IBM Parallel Environment
User and Administrator Guide

Overview
User Tools
System Administration

Overview

This document describes the unique features of Slurm on the IBM computers with the Parallel Environment (PE) software. You should be familiar with the Slurm's mode of operation on Linux clusters before studying the relatively few differences in operation on systems with PE, which are described in this document.

Note that Slurm is designed to be a replacement for IBM's LoadLeveler. They are not designed to concurrently schedule resources. Slurm provides manages network resources and provides the POE command with a library that emulates LoadLeveler functionality.

User Tools

The normal set of Slurm user tools: srun, scancel, sinfo, squeue, scontrol, etc. provide all of the expected services. The onl. Slurm command not supported is sattach. Job steps are launched using the srun command, which translates its options and invokes IBM's poe command. The poe command actually launches the tasks. The poe command may also be invoked directly if desired. The actual task launch process is as follows:

  1. Invoke srun command with desired options.
  2. The srun command creates a job allocation (if necessary).
  3. The srun command translates its options and invokes the poe command.
  4. The poe command loads a Slurm library that provides various resource management functionality.
  5. The poe command, through the Slurm library, creates a Slurm step allocation and launches a process named "pmdv12" on the appropriate compute nodes. Note that the "v12" on the end of the process name represents the version number of the "pmd" process and is subject to change.
  6. The poe command interacts with the pmdv12 process to launch the application tasks, handle their I/O, etc. Since the task launch procedure occurs outside of Slurm's control, none of the normal task-level Slurm support is available.
  7. The poe command, through the Slurm library, reports the completion of the job step.

Network Options

Each job step can specify it's desired network options. For example, one job step may use IP mode communications and the next use User Space (US) mode communications. Network specifications may be specified using srun's --network option or the SLURM_NETWORK environment variable. Supported network options include:

  • Network protocol
    • ip Internet protocol, version 4
    • ipv4 Internet protocol, version 4 (default)
    • ipv6 Internet protocol, version 6
    • us User Space protocol, may be combined with ibv4 or ipv6
  • Programming interface
    • lapi Low-level Application Programming Interface
    • mpi Message Passing Interface (default)
    • pami Parallel Active Message Interface
    • pgas Partitioned Global Address Programming
    • shmem OpenSHMEM interface
    • test Test Protocol
    • upc Unified Parallel C Interface

    • NOTE: Slurm supports the values listed above, and does not support poe user_defined_parallelAPI values.
  • Other options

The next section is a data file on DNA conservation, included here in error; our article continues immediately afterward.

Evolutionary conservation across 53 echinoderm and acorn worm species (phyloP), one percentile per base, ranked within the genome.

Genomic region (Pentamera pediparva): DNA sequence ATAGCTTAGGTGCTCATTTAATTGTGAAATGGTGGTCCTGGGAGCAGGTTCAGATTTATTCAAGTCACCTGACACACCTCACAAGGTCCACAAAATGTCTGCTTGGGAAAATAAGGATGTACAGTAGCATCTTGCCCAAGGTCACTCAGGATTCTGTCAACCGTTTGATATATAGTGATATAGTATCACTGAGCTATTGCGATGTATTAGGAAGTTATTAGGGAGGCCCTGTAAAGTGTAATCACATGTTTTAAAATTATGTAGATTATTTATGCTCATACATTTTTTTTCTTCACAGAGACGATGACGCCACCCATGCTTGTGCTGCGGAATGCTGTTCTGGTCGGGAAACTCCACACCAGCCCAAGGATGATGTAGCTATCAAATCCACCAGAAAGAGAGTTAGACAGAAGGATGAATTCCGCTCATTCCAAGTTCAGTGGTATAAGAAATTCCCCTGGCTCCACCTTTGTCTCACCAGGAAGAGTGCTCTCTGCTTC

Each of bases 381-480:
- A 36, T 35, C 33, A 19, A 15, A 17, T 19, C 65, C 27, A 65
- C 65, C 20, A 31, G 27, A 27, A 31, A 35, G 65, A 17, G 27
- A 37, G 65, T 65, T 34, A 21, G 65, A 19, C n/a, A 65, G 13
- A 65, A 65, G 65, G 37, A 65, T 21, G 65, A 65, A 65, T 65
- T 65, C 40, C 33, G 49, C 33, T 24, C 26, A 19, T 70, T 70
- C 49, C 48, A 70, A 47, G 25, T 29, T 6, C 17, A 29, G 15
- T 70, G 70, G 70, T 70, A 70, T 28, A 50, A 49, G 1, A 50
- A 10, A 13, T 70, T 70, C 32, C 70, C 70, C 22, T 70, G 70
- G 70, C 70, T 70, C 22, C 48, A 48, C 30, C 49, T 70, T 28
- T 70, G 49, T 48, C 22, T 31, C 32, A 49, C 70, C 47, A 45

• bulk_xfer [=resources] Enable bulk transfer of data using Remote Direct-Memory Access (RDMA). The optional resources specification is a numeric value which can have a suffix of "k", "K", "m", "M", "g" or "G" for kilobytes, megabytes or gigabytes. NOTE: The resources specification is not supported by the underlying IBM infrastructure as of Parallel Environment version 2.2 and no value should be specified at this time.
    • cau=count Specify the count of Collective Acceleration Units (CAU) required per programming interface. Default value is zero. Applies only to IBM Power7-IH processors. POE requires that if cau has a non-zero value then us, devtype=IB or devtype=HFI must be explicitly specified otherwise the request may attempt to allocate CAU with IP communications and fail.
    • devname=name Specify the name of an individual network adapter to use. For example: "eth0" or "mlx4_0".
    • devtype=type Specify the device type to use for communications. The supported values of type are: "IB" (InfiniBand), "HFI" (P7 Host Fabric Interface), "IPONLY" (IP-Only interfaces), "HPCE" (HPC Ethernet), and "KMUX" (Kernel Emulation of HPCE). The devices allocated to a job must all be of the same type. The default value depends upon depends upon what hardware is available and in order of preferences is IPONLY (which is not considered in User Space mode), HFI, IB, HPCE, and KMUX.
    • immed=count Specify the count of immediate send slots per adapter window. Default value is zero. Applies only to IBM Power7-IH processors.
    • instances=count Specify number of network connections for each task on each network connection. The default instance count is 1.
    • sn_all Use all available switch adapters (default). This option can not be combined with sn_single.
    • sn_single Use only one switch adapters. This option can not be combined with sn_all. If multiple adapters of different types exist, the devname and/or devtype option can also be used to select one of them.

Examples of network option use:

--network=sn_all,mpi
Allocate one switch window per task on each node and every network supporting MPI.

--network=sn_all,mpi,bulk_xfer,us
Allocate one switch window per task on each node and every network supporting MPI and user space communications. Reserve resources for RDMA.

--network=sn_all,instances=3,mpi
Allocate three switch window per task on each node and every network supporting MPI.

--network=sn_all,mpi,pami
Allocate one switch window per task on each node and every network supporting MPI and a second window supporting PAMI.

--network=devtype=ib,instances=2,lapi,mpi